Of the many reasons to oppose the death penalty, the simplest and most compelling is that it is morally wrong for the state to take a human life.
That was the case just after 6 a.m. Wednesday, when Missouri executed Joseph Paul Franklin, a paranoid schizophrenic who hated blacks and Jews. He was convicted of killing eight people around the country between 1977 and 1980, including Gerald Gordon in a sniper shooting outside a St. Louis synagogue.
And it will be the case if Missouri carries out its scheduled Dec. 11 execution of Allen Nicklasson, known as the “Good Samaritan killer” because he murdered a man who stopped to help him after his car broke down.
Both men committed horrible acts and deserved to live out their lives in prison. But executions do nothing to cure mental illness, prevent brokenness in human beings or make the public any safer. They are acts of state-sanctioned vengeance, and they are wrong.
That belief — held by growing numbers of people — is what forced Missouri to conceal important information about the identity of the compounding pharmacy that prepared the dose of pentobarbital used to kill Franklin. The company was listed as a member of the execution team, which by state law is granted anonymity.
For good reason, pharmaceutical companies are increasingly unwilling to be partners in executions. The European Union is boycotting the use of drugs manufactured there for the purpose of killing inmates.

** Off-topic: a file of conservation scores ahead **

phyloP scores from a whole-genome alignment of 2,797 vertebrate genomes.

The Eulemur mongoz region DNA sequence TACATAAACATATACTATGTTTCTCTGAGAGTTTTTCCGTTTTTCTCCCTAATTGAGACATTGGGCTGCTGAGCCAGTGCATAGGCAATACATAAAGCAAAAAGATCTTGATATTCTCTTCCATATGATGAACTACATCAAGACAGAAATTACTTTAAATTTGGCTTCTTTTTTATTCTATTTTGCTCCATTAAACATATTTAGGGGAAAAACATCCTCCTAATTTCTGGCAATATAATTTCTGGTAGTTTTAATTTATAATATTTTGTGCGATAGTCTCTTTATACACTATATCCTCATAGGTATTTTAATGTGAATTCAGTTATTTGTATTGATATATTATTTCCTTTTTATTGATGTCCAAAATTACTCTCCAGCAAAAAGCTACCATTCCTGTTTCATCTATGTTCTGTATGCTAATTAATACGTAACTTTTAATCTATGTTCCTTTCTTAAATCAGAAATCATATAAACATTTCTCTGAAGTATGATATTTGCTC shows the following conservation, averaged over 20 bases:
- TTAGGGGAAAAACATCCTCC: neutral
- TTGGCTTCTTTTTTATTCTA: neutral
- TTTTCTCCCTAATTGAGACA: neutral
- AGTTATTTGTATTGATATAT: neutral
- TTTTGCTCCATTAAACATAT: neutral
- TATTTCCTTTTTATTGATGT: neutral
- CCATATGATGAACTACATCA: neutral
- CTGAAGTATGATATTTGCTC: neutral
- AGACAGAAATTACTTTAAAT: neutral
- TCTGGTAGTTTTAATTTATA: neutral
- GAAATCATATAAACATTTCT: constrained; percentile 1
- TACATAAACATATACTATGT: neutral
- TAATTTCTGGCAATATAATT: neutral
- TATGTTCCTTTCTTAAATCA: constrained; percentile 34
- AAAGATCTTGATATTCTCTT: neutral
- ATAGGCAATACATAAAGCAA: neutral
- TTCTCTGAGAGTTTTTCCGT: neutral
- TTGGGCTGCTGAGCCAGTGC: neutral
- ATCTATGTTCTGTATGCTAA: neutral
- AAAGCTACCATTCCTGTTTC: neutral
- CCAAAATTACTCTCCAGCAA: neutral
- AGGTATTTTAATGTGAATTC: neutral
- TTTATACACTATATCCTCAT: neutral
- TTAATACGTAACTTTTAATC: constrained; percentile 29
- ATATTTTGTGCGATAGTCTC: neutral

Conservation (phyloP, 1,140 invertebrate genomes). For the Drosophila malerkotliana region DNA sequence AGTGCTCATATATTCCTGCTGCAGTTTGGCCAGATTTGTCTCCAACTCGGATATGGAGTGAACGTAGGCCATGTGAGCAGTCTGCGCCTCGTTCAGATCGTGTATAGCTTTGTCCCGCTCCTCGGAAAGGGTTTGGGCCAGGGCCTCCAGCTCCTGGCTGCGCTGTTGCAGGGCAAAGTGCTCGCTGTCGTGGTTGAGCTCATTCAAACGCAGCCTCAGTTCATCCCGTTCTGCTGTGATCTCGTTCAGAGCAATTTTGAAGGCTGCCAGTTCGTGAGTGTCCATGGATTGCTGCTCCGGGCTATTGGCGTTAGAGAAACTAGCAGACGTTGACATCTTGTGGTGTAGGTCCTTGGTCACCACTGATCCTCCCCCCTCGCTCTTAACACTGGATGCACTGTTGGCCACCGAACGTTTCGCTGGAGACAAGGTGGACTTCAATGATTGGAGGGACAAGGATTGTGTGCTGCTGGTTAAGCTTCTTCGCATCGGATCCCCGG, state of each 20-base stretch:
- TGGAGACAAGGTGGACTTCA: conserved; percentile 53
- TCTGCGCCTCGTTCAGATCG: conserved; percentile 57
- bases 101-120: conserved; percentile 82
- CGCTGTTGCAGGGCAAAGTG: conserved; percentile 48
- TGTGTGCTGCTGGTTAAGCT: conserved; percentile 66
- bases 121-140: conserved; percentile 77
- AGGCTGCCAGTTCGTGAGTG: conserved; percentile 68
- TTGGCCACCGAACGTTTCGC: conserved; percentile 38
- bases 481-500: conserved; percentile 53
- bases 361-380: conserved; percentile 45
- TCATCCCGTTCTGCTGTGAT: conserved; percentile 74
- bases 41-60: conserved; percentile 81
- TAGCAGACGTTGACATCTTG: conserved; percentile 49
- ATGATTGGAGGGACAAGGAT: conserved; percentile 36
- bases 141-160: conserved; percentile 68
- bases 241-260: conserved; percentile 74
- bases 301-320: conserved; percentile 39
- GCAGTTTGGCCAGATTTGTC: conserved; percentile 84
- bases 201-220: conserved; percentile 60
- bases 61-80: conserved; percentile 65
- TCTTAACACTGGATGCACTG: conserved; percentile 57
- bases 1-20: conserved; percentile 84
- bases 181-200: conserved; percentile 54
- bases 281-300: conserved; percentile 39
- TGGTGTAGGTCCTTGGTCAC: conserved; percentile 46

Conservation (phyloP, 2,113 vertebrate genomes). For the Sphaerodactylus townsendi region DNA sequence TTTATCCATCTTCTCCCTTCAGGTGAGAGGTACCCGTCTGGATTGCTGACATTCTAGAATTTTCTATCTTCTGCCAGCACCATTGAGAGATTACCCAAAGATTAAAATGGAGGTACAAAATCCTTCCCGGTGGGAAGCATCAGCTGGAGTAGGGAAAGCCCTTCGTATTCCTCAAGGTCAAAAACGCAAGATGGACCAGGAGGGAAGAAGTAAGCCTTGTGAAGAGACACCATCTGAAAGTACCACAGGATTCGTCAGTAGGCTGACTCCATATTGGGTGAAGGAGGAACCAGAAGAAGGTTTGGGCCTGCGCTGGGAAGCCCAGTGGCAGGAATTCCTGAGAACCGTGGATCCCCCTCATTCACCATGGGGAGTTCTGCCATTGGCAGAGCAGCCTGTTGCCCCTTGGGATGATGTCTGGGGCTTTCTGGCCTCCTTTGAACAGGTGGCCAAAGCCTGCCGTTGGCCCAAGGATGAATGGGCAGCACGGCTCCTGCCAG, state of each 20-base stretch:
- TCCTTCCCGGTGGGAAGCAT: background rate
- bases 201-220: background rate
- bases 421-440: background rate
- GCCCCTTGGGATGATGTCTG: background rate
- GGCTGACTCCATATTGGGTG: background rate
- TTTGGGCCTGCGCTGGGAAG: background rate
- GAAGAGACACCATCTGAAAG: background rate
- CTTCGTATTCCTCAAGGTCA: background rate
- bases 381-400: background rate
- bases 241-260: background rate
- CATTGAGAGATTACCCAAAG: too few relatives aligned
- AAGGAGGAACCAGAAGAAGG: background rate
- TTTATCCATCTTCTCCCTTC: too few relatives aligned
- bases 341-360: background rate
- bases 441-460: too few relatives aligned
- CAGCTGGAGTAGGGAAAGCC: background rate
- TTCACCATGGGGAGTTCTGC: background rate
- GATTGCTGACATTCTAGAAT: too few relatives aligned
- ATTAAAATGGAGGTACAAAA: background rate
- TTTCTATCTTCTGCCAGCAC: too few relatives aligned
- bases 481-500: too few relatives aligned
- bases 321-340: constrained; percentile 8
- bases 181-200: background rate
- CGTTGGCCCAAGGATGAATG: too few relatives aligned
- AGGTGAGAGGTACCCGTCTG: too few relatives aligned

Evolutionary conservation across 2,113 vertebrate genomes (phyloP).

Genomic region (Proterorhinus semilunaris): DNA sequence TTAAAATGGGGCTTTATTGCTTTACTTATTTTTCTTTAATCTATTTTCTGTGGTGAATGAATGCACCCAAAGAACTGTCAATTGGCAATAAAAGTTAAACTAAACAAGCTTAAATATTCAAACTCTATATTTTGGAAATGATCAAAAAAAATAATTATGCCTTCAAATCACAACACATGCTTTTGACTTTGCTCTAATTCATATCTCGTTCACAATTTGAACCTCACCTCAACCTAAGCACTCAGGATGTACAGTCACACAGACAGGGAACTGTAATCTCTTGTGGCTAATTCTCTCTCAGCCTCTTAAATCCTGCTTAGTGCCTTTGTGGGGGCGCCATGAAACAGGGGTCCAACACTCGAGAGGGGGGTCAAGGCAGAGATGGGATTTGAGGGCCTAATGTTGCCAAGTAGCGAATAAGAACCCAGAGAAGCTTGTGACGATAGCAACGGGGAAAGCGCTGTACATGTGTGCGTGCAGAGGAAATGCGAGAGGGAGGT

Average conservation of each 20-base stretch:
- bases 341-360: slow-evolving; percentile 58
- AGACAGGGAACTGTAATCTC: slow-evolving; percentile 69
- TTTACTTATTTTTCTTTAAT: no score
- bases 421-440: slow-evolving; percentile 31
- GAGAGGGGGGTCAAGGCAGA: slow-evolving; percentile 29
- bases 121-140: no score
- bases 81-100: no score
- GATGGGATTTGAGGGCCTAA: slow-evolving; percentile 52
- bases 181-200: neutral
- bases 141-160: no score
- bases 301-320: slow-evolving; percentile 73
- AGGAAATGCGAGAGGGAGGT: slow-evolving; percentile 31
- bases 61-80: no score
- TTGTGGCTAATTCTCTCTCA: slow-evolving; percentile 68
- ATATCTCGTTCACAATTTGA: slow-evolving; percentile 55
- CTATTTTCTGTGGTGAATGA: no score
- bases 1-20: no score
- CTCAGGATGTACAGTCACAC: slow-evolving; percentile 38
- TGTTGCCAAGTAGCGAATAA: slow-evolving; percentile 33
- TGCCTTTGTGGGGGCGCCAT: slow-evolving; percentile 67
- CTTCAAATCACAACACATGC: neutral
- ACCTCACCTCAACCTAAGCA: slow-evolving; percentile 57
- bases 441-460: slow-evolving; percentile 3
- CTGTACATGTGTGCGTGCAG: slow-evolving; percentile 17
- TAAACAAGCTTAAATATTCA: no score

Pentobarbital’s manufacturer, Akorn Inc. of Illinois, won’t authorize its product to be used for executions. But the drug can be mixed in small doses by a pharmacy that prepares specialty medicines. These places, compounding pharmacies, are unregulated and controversial. Some have been responsible for outbreaks of illness. In Kansas City, former pharmacist Robert Courtney is in prison for diluting chemotherapy medications.
A bill calling for more regulation of compounding pharmacies has recently cleared Congress. But it does nothing to stop the businesses from preparing execution drugs.
Missouri is on shaky ground here, enlisting an unnamed pharmacy to mix a drug normally used to euthanize animals and injecting that drug into the veins of a condemned man. The secrecy and the act itself are wrong.
Studies have consistently shown the death penalty is costly, used disproportionately against minorities and risky as an irreversible outcome of a flawed criminal justice system. Missouri legislators should end it in favor of strict life sentences for those who commit the most heinous crimes.
Copyright The Kansas City Star. Reprinted with permission.